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(From July 9, 2016)
They will be coached by real NBA coaches and wear jerseys that say “Cleveland” on the front.
They might catch a glimpse of a basketball star in the stands or have a conversation with a big-time scout.
For the 13 members of the Cavaliers’ summer roster competing in Las Vegas this week, it truly will be a time for dreams. They’ll be pro basketball players for no less than seven days.
But for some, it will be the last time anyone calls them NBA players.
So what are the Cavs hoping to find?
“NBA talent,” said assistant GM Trent Redden, the man who sets the Cavs’ summer vision. “It sounds simple, but that’s really all it is.”
On the bright side, the Cavs are confident at least a few such summer players exist.
Shooting guard Jordan McRae will be there, and he finished the season on the regular roster and picked up a championship ring along the way.
Rookie point guard Kay Felder will be there, too — and the Cavs thought highly enough of Felder to buy a second-round pick just to draft him.
But mostly, summer league is one massive search for guys “who may have slipped through the cracks, for whatever reason,” Redden said.
It could be because the player wasn’t a good fit somewhere else. It could be because the player is a late-bloomer. It could be because he simply didn’t get a long enough look by another team.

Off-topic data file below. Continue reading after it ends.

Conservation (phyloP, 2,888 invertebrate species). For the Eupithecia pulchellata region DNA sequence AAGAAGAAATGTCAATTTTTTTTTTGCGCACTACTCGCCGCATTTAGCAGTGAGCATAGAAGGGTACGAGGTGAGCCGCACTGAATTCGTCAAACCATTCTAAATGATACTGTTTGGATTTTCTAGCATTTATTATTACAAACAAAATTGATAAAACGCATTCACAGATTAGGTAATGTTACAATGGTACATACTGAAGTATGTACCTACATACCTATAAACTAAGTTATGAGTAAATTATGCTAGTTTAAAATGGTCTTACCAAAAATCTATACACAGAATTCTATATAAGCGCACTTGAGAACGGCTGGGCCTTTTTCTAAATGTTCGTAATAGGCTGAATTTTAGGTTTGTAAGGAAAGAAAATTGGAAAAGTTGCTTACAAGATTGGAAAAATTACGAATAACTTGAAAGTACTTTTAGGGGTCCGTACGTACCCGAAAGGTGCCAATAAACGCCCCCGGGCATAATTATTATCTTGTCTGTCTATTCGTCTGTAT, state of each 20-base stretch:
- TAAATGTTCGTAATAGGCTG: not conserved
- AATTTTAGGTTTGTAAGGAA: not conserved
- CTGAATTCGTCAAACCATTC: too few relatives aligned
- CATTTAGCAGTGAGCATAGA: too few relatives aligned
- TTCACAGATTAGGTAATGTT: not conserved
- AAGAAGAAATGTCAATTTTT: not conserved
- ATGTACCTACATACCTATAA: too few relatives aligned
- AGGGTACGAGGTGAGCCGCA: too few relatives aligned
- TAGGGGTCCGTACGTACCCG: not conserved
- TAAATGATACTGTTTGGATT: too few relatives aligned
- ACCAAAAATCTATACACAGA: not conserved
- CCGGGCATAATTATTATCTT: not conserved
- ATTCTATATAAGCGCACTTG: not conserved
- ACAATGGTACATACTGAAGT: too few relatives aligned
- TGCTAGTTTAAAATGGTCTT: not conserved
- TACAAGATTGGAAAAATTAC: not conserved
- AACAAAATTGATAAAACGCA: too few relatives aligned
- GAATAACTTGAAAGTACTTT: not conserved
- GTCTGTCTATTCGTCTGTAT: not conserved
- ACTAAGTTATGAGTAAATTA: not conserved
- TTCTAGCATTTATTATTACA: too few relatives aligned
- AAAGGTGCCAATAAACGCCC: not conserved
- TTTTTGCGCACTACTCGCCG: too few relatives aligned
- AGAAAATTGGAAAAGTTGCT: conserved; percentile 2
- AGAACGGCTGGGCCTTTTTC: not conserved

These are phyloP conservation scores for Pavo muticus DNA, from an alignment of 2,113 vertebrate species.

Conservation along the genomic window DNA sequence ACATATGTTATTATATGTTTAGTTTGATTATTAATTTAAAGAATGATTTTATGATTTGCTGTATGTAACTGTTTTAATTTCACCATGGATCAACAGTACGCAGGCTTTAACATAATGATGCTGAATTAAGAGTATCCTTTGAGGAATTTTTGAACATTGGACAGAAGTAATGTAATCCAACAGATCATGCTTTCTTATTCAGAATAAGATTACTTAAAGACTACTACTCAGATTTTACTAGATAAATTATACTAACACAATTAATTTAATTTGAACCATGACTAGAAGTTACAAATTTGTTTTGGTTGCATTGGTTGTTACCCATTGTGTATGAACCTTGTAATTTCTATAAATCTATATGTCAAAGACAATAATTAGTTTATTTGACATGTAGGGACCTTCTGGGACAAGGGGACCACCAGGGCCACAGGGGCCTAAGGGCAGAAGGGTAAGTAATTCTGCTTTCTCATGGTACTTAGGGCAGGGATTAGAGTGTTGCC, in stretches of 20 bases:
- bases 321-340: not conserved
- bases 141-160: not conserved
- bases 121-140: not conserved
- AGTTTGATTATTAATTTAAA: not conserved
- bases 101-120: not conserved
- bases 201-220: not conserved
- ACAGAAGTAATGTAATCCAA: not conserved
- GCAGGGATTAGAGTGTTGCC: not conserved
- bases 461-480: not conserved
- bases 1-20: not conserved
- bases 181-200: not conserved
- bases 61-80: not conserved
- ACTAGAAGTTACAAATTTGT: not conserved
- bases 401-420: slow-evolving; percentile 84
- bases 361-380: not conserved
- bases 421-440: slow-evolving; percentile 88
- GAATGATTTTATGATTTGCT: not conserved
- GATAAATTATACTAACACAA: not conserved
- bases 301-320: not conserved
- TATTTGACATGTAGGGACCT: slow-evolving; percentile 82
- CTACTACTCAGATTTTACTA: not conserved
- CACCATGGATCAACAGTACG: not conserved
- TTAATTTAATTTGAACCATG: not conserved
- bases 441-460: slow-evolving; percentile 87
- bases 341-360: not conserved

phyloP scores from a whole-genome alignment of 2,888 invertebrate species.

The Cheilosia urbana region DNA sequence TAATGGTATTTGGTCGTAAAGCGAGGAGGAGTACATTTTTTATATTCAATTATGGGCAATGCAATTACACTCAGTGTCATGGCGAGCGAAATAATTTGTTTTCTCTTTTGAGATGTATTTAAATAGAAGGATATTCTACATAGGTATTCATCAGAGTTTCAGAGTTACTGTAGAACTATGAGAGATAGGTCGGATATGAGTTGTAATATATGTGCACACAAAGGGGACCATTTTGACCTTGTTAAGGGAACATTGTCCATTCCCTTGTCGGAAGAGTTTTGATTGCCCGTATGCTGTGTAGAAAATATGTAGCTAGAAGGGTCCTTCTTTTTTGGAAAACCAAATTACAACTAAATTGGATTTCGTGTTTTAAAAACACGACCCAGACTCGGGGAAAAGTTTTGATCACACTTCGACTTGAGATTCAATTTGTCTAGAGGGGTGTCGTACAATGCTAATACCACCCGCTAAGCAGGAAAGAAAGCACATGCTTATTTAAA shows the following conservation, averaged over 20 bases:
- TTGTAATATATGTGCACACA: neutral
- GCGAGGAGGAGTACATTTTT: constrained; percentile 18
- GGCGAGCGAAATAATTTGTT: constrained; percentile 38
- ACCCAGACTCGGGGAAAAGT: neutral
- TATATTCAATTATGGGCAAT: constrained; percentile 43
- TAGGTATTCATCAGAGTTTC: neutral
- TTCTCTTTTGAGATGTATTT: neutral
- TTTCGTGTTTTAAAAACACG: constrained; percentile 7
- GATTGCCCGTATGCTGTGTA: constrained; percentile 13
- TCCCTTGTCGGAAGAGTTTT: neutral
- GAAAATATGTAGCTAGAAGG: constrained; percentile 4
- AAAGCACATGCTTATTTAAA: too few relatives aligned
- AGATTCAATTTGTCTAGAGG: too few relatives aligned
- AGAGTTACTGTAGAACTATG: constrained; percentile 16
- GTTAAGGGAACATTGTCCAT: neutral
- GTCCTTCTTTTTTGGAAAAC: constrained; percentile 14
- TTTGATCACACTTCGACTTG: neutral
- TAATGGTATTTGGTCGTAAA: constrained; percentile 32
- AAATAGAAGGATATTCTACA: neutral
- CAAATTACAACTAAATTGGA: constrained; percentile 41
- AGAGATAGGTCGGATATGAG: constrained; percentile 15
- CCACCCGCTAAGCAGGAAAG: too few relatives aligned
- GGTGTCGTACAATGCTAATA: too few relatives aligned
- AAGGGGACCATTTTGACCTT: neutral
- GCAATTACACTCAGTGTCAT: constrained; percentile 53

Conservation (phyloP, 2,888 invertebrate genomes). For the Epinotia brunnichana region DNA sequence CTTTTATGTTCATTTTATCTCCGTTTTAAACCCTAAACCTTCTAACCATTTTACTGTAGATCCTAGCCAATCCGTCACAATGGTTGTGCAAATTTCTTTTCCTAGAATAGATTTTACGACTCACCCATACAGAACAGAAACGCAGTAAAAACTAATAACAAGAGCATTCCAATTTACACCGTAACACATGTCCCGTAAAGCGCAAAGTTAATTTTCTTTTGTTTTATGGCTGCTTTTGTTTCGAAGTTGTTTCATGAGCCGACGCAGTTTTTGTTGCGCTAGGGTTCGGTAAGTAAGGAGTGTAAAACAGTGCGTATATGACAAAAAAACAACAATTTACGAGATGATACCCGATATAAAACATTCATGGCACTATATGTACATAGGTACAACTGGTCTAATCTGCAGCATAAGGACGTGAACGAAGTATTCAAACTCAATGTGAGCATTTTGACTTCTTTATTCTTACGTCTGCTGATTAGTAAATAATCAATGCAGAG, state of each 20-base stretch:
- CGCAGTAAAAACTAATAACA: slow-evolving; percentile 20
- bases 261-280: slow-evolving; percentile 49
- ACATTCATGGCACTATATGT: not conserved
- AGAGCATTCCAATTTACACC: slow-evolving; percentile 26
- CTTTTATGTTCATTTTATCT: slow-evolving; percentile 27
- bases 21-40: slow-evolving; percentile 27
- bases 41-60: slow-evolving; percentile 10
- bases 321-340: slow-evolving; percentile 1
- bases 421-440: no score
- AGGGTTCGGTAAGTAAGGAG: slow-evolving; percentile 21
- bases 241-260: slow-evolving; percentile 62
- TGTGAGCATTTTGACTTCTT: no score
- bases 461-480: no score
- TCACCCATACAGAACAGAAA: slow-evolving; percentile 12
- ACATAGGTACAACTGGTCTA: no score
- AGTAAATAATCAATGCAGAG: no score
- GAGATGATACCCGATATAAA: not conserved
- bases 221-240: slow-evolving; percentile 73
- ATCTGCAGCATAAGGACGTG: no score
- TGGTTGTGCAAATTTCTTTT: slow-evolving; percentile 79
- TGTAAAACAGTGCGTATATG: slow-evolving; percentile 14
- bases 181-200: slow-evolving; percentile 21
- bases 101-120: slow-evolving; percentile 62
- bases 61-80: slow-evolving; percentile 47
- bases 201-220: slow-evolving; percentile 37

None of it matters now. Not this week. The Cavs want help. And they want someone to show he really belongs. They want NBA talent.
“If you can find a guy that makes your roster, you’re ahead of the game,” Redden said.
That may not be so easy for the Cavs, who won the first championship in franchise history less than a month ago. They did it with a star-laden bunch, a group that includes the likes of LeBron James, Kyrie Irving, Tristan Thompson and Kevin Love.
The bench is even older — with veterans such as Richard Jefferson (35) and Channing Frye (33) playing major roles. Mike Dunleavy was just added via trade and he’ll turn 36 before the season. So will James Jones. And Mo Williams is 33.
YOUTH CAN BE SERVED
But the fact the Cavs have so many 30-somethings may actually be a good thing for summer hopefuls.
The Cavs aren’t desperate for youth, but it’s always nice to have around.
“On top of that, we lack draft picks,” Redden said. “So we need to use other ways to find a young guy who fits and can grow with the roster.”
Redden, director of pro player personnel Koby Altman, director of D-League operations Mike Gansey and Cavs GM David Griffin never really stop looking for that type of talent — and assembling the summer roster can sometimes be a mad scramble that starts as early as January.
“You try to get guys early, but even then, some will leave for what they see as a better opportunity,” Redden explained.
As for the ones who are here now, McRae and Felder are perhaps the most well-known. But the Cavs, of course, will thoroughly evaluate all.
Swingman DeAndre Liggins, point guard Michael Stockton, and forwards Raphiael Putney and Kenny Gabriel — who Redden compared to a young James Jones and described as “a big wing shooter” — are just some of the others to watch.
“We want to find guys who fit the culture and maybe have that one NBA skill where they can possibly flourish,” Redden said.
For one week, the 13 members of the Cavs’ summer roster get the chance to prove they can be that guy.
Mostly, they are hoping what happens in Vegas doesn’t stay in Vegas. They want to be pro basketball players in training camp, too.